This is another article in a series that focuses on how to apply for private school employment. You are probably reading this, and thinking that applying for a job at a private school is just like applying for any other job. In some respects you're right. The actual application process will be similar. However, the questions which you will have to answer will require in-depth responses. Also, you will have to supply three references which the school will call if you make it to their shortlist of candidates. Understand these differences and distinctions so that you can beat out the competition. Yes, private school teaching positions are very competitive in most areas of the country.
When you apply for a private school teaching or administrative position, you will encounter several ways of presenting your personal data and information. If you are instructed to complete an online application or a downloadable application form, that resolves the issue of making your application easy to read. The school will have removed all those decisions from you and the other applicants.
Here is an example of an online application used by a Chicago private school.
On the other hand, if you are faced with a free-form situation with little or no guidance from the school as to what to present, or where the school expects you to write short answers or essays, then the tough choices are yours to make. The guiding principle for any free form employment application is to make the best possible impression. You can do that by making sure your employment application is clear, flawless, and tailored to suit the specific position for which you are applying.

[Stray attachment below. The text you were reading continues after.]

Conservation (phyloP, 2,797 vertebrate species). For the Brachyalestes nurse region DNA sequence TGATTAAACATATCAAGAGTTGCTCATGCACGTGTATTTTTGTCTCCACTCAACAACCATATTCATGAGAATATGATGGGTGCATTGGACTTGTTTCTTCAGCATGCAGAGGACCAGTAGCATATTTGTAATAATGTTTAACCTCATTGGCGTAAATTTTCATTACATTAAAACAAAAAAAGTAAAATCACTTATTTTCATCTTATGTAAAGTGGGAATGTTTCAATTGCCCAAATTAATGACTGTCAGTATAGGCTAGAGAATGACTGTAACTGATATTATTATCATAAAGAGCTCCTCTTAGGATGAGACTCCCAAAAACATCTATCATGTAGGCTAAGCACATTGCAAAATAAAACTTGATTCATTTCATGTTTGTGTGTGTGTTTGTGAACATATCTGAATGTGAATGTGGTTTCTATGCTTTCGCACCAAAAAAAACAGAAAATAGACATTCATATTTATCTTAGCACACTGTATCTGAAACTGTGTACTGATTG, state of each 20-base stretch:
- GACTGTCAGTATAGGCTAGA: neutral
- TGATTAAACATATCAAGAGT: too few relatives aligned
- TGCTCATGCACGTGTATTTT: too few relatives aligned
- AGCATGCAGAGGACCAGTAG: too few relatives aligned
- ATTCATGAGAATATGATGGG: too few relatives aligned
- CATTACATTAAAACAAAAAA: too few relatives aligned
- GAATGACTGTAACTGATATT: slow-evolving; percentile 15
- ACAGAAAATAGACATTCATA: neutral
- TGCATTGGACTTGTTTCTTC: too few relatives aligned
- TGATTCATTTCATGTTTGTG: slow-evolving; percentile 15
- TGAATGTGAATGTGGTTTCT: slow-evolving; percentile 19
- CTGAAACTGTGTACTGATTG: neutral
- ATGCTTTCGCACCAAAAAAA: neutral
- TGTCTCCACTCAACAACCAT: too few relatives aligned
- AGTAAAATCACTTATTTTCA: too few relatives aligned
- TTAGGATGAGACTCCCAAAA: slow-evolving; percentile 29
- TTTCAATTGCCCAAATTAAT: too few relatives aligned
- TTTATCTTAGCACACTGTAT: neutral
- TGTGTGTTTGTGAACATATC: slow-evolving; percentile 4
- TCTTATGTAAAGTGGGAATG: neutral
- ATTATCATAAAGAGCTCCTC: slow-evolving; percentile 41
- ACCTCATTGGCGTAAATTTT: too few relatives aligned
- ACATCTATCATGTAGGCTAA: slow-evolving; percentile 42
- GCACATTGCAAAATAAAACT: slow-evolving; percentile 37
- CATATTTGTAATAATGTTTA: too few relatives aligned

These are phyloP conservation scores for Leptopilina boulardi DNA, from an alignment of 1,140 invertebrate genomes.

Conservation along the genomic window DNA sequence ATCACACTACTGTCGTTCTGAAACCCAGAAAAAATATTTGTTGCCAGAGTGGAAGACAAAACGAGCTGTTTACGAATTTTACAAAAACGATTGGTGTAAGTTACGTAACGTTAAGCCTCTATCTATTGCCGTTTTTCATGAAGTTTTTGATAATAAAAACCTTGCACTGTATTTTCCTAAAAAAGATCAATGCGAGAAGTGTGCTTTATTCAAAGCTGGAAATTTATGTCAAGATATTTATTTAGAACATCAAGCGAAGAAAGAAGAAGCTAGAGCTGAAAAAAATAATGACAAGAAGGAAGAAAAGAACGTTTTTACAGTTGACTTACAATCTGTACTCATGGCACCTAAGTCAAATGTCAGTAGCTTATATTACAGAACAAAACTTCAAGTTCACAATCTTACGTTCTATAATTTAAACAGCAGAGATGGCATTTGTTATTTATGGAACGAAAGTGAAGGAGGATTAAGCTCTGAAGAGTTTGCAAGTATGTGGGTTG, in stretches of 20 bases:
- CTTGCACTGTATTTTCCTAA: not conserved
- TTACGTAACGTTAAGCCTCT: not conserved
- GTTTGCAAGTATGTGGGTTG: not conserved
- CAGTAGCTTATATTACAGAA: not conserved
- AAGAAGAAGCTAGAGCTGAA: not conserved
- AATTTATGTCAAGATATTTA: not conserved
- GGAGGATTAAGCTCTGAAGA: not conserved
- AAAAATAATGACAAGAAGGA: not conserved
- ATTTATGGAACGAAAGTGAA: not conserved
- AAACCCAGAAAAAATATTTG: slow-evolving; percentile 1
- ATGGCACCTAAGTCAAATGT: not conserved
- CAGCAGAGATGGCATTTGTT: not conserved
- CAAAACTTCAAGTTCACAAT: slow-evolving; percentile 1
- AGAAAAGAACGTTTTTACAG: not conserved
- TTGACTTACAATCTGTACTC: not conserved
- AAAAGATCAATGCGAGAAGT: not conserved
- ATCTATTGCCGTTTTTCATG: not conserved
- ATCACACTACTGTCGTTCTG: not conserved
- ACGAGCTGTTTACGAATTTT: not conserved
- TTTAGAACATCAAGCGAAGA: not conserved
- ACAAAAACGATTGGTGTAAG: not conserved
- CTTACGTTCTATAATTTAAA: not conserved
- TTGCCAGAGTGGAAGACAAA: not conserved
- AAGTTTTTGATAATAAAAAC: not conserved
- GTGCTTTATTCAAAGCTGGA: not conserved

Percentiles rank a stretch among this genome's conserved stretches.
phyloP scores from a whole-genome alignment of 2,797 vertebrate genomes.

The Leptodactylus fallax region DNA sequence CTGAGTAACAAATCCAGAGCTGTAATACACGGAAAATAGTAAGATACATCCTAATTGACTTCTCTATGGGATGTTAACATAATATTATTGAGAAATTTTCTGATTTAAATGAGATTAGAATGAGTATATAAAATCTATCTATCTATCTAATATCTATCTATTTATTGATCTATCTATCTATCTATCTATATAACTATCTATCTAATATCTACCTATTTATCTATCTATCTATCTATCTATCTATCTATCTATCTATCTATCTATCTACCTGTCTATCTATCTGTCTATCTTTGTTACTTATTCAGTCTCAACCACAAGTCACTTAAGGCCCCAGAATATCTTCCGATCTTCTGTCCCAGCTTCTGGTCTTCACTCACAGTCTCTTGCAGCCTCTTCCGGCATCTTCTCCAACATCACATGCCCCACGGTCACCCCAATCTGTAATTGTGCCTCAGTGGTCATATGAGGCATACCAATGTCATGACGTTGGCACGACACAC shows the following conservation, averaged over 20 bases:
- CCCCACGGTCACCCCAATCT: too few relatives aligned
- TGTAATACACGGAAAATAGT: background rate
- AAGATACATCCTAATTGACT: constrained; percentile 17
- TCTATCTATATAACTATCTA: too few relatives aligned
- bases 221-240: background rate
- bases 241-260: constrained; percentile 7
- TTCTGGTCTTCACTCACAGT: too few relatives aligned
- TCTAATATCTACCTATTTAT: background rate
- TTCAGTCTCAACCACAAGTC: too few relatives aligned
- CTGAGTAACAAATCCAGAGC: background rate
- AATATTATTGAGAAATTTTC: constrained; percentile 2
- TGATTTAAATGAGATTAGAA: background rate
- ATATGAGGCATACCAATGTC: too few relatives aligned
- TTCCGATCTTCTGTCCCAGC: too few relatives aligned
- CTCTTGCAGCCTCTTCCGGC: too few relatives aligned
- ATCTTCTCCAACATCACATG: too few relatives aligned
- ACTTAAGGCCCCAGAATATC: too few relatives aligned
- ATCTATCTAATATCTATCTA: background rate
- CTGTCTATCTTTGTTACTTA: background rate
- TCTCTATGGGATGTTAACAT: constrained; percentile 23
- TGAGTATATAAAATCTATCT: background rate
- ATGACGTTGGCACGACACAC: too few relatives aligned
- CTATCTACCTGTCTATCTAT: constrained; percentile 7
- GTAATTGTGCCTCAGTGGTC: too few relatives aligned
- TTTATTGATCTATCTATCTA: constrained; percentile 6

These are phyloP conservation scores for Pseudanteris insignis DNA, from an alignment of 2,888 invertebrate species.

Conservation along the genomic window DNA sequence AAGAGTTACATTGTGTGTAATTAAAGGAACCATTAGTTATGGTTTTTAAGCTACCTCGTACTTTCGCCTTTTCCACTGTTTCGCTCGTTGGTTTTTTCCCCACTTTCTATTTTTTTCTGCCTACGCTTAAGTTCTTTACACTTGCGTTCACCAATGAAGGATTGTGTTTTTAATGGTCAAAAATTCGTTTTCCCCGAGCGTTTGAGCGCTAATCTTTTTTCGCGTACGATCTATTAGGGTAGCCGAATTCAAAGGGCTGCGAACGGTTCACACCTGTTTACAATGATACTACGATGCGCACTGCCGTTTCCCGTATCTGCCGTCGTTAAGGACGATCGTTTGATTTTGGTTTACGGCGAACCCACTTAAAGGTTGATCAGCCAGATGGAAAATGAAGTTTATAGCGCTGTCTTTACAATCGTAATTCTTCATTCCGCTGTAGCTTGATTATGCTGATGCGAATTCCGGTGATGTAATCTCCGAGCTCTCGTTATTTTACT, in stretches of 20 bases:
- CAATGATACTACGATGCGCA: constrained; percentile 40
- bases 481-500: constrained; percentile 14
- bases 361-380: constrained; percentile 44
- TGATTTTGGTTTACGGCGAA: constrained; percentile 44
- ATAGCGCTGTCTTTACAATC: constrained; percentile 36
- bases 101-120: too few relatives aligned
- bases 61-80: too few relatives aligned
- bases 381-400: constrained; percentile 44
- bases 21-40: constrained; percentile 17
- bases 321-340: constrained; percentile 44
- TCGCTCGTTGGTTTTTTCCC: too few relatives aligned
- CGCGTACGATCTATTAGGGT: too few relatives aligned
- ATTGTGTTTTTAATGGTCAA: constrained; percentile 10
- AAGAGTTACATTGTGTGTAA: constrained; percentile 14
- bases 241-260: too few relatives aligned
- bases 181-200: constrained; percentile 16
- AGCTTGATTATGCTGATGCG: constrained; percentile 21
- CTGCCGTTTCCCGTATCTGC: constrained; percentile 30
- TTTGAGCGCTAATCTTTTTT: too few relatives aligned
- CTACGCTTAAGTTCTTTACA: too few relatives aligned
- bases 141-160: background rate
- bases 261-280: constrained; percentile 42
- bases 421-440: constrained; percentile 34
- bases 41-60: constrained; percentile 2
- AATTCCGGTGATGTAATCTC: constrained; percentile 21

Here is an example of a free-form application. You will find this type of application used for more senior positions at a school. Schools frequently use academic search firms such as Carney Sandoe and Isaacson, Miller to develop a short list of suitable candidates. Why is this significant? It means that an experienced search professional will be reviewing all applications before the school sees that short list of suitable candidates.
Now let's review the essentials that private schools will expect in your job application.
Creating a clear, compelling resume sounds simple enough. Sadly, most people do not craft a resume that presents them in the best possible light. The trick to writing a good resume is to write it knowing that somebody who has never met you and knows nothing about you is going to read it and make a judgment about whether to interview you or not. Second chances are unlikely. You need to get it right the first time.
Nowhere is clarity more important than in that small paragraph which most resumes caption as "Objective". This is where you state your career direction and why you would be ideal for the position being offered. This will be the most difficult paragraph you have ever written. Why? Because you must state clearly what kind of job you are seeking and why you are the perfect candidate for the position. Draft your "Objective" then hone it until it tells the reader at first glance that they must interview you.
As one of the experts in the job searching field, Alison Doyle, states succinctly: